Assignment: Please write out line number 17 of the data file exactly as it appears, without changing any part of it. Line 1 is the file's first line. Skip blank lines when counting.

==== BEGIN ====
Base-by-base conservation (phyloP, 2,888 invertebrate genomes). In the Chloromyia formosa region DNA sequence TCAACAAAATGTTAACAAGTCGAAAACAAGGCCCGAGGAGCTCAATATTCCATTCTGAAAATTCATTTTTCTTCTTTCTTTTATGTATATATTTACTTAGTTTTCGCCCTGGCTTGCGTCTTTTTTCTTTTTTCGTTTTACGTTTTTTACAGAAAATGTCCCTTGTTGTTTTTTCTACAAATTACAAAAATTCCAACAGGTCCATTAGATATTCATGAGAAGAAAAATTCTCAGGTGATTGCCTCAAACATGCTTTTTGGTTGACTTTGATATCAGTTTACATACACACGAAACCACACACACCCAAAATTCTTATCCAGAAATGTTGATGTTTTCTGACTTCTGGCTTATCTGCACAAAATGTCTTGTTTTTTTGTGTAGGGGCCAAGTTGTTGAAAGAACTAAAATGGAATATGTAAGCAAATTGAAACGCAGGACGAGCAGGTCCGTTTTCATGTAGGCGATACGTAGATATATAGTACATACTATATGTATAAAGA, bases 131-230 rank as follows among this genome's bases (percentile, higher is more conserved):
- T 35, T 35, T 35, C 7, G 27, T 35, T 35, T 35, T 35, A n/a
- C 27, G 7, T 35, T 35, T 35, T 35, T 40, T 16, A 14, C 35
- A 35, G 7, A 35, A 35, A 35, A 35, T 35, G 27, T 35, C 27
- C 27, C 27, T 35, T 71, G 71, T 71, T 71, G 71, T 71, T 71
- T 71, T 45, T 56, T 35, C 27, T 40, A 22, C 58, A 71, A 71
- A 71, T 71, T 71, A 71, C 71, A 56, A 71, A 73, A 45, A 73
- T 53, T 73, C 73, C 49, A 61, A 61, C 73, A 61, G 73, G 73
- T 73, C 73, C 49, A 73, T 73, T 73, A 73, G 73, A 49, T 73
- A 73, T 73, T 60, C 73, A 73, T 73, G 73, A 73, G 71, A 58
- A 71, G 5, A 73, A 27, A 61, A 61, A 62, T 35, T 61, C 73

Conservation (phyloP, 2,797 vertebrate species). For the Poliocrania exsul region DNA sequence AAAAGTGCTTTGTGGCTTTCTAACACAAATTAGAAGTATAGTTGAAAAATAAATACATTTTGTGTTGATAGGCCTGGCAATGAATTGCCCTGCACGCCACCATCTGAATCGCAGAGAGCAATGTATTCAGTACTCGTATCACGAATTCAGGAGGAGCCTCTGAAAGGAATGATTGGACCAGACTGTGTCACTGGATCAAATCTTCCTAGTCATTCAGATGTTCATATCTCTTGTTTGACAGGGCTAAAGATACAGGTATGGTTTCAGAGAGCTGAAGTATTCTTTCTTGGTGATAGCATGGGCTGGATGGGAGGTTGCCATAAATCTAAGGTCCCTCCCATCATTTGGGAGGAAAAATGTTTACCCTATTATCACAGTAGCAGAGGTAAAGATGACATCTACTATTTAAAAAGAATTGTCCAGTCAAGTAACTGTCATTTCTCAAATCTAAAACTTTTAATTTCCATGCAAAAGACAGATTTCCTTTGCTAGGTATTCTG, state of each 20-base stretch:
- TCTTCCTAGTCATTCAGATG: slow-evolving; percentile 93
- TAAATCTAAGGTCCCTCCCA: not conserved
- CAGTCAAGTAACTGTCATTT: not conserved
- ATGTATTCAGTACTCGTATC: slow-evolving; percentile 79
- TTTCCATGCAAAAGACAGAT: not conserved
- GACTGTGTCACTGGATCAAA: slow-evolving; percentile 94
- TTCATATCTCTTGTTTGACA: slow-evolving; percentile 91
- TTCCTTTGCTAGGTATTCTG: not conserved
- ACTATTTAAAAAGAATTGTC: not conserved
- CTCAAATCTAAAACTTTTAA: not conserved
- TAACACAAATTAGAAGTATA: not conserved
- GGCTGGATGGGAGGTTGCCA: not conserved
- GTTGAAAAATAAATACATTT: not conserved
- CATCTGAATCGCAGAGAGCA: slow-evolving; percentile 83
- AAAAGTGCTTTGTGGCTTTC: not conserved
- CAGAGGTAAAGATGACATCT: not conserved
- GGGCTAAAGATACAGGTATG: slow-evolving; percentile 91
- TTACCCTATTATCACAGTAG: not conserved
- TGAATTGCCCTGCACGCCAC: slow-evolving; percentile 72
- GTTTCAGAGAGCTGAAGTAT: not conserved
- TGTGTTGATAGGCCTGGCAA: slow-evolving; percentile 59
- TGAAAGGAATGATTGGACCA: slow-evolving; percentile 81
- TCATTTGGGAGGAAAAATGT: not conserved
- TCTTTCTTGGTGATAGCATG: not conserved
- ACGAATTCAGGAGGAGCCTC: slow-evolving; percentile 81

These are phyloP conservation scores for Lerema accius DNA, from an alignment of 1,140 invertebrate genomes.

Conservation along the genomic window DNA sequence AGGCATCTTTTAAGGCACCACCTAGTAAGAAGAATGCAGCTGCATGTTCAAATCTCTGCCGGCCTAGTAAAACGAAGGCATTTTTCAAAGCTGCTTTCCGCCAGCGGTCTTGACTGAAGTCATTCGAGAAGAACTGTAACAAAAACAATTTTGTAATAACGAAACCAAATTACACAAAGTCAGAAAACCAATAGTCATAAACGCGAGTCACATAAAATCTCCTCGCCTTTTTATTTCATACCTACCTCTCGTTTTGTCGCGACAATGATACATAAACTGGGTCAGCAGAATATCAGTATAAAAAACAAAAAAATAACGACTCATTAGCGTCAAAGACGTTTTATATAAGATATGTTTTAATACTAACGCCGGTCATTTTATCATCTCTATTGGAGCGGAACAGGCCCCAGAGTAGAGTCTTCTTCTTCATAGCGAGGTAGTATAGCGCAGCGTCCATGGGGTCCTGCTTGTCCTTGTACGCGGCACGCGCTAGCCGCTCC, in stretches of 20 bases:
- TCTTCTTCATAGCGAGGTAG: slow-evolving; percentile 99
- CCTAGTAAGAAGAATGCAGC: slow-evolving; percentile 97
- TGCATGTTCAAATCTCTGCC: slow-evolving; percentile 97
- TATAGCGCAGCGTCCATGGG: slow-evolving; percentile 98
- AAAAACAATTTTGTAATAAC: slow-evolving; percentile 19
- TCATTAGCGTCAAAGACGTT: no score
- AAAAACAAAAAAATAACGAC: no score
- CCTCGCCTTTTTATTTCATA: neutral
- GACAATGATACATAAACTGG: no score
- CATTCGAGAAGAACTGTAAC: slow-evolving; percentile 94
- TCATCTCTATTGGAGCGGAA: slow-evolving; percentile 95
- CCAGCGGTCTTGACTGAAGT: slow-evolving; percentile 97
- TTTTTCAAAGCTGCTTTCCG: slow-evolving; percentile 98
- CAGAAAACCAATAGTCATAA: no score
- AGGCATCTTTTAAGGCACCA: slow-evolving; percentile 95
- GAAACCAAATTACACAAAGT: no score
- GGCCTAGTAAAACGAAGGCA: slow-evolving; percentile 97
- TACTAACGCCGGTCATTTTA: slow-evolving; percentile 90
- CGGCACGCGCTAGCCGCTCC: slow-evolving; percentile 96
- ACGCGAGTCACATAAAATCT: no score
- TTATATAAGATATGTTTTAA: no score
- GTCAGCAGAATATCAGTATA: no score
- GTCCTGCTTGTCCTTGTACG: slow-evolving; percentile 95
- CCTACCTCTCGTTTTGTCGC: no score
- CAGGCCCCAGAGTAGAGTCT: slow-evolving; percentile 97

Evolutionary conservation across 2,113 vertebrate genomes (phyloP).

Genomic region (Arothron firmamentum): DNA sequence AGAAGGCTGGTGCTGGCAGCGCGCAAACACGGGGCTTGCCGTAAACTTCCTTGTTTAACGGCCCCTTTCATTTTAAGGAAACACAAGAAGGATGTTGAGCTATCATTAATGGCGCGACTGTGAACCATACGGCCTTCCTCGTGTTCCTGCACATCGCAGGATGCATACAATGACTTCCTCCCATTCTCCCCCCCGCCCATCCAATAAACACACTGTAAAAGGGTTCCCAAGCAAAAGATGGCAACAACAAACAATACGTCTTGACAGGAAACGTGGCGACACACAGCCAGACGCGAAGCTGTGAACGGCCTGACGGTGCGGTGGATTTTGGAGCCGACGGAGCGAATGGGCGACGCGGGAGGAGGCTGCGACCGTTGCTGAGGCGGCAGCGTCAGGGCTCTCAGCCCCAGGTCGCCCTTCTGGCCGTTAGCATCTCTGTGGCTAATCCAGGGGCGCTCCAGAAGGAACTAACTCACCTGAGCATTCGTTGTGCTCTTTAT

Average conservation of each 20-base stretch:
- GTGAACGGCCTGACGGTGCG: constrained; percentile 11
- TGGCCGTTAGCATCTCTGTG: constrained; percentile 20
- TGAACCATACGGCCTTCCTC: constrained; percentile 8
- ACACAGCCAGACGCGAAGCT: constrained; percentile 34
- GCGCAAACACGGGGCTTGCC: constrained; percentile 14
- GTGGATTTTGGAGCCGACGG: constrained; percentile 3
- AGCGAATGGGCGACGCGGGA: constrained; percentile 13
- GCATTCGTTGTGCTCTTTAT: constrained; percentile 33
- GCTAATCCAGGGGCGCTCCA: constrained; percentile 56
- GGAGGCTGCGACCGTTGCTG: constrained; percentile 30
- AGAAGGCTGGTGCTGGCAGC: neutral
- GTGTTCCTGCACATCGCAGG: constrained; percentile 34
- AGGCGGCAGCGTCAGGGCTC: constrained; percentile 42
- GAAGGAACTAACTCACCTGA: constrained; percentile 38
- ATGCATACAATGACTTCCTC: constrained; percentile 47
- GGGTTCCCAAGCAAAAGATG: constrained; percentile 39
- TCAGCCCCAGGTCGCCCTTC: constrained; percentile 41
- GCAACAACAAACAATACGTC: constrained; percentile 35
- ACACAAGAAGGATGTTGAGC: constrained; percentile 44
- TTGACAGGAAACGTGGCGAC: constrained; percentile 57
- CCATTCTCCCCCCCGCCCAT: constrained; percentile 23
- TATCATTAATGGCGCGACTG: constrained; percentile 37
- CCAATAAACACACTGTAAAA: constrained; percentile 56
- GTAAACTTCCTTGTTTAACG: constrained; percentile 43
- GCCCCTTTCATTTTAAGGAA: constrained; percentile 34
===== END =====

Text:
- TTTCCATGCAAAAGACAGAT: not conserved